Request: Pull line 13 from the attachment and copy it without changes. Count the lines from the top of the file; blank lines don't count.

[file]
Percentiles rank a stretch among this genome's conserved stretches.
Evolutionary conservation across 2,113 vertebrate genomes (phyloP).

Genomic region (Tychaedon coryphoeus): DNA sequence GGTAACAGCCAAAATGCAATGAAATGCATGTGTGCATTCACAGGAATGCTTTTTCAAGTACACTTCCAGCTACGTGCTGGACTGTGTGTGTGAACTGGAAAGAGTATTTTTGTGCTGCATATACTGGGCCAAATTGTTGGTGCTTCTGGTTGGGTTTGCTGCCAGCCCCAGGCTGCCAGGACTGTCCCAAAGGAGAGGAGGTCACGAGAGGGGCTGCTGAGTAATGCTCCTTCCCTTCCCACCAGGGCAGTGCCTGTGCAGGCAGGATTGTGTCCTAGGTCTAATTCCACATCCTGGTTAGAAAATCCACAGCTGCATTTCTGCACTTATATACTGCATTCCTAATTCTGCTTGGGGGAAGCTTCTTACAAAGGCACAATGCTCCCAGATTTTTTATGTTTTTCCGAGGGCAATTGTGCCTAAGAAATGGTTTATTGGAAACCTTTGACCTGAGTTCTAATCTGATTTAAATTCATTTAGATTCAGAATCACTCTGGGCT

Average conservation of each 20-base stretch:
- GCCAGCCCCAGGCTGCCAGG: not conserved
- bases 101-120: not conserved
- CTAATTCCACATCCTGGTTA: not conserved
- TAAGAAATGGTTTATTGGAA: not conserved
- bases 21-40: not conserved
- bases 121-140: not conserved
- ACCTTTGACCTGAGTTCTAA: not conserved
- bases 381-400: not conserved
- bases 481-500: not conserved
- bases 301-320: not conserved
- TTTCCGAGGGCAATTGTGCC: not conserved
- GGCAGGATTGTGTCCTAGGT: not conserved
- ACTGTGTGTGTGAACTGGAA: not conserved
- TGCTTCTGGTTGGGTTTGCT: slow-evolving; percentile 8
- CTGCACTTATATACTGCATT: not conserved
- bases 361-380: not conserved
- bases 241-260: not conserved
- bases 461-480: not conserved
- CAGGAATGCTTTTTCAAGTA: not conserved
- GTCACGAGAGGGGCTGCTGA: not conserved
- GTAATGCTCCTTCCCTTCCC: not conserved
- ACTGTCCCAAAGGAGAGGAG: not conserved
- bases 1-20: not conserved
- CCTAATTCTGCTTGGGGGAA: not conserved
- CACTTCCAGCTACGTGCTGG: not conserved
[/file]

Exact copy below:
- bases 481-500: not conserved